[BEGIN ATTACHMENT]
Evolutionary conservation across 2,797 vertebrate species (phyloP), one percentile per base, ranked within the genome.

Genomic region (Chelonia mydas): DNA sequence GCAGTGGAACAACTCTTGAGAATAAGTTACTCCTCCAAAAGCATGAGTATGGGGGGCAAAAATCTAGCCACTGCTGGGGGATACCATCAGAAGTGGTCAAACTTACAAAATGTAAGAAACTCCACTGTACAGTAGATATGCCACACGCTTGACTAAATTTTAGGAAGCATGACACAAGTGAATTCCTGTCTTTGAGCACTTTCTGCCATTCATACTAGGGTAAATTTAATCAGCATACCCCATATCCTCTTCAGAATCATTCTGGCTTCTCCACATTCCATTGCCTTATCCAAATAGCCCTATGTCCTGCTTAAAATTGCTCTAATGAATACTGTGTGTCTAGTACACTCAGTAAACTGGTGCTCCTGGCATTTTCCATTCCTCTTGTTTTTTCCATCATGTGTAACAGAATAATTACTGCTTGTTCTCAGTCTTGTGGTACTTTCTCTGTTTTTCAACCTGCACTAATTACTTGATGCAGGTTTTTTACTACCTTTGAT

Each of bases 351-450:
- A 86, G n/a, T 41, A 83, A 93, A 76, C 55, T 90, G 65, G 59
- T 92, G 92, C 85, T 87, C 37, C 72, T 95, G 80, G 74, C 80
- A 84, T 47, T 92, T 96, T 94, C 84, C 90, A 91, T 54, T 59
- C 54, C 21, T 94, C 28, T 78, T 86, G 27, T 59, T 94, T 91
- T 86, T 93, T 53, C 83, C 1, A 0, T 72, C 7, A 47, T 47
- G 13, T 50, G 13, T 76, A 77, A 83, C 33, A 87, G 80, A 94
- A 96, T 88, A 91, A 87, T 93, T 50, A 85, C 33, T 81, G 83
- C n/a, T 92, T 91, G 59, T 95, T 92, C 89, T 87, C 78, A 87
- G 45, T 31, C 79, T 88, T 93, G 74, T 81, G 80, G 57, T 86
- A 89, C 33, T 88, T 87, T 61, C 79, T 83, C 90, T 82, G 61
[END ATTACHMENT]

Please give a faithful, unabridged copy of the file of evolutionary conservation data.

Evolutionary conservation across 2,797 vertebrate species (phyloP), one percentile per base, ranked within the genome.

Genomic region (Chelonia mydas): DNA sequence GCAGTGGAACAACTCTTGAGAATAAGTTACTCCTCCAAAAGCATGAGTATGGGGGGCAAAAATCTAGCCACTGCTGGGGGATACCATCAGAAGTGGTCAAACTTACAAAATGTAAGAAACTCCACTGTACAGTAGATATGCCACACGCTTGACTAAATTTTAGGAAGCATGACACAAGTGAATTCCTGTCTTTGAGCACTTTCTGCCATTCATACTAGGGTAAATTTAATCAGCATACCCCATATCCTCTTCAGAATCATTCTGGCTTCTCCACATTCCATTGCCTTATCCAAATAGCCCTATGTCCTGCTTAAAATTGCTCTAATGAATACTGTGTGTCTAGTACACTCAGTAAACTGGTGCTCCTGGCATTTTCCATTCCTCTTGTTTTTTCCATCATGTGTAACAGAATAATTACTGCTTGTTCTCAGTCTTGTGGTACTTTCTCTGTTTTTCAACCTGCACTAATTACTTGATGCAGGTTTTTTACTACCTTTGAT

Each of bases 351-450:
- A 86, G n/a, T 41, A 83, A 93, A 76, C 55, T 90, G 65, G 59
- T 92, G 92, C 85, T 87, C 37, C 72, T 95, G 80, G 74, C 80
- A 84, T 47, T 92, T 96, T 94, C 84, C 90, A 91, T 54, T 59
- C 54, C 21, T 94, C 28, T 78, T 86, G 27, T 59, T 94, T 91
- T 86, T 93, T 53, C 83, C 1, A 0, T 72, C 7, A 47, T 47
- G 13, T 50, G 13, T 76, A 77, A 83, C 33, A 87, G 80, A 94
- A 96, T 88, A 91, A 87, T 93, T 50, A 85, C 33, T 81, G 83
- C n/a, T 92, T 91, G 59, T 95, T 92, C 89, T 87, C 78, A 87
- G 45, T 31, C 79, T 88, T 93, G 74, T 81, G 80, G 57, T 86
- A 89, C 33, T 88, T 87, T 61, C 79, T 83, C 90, T 82, G 61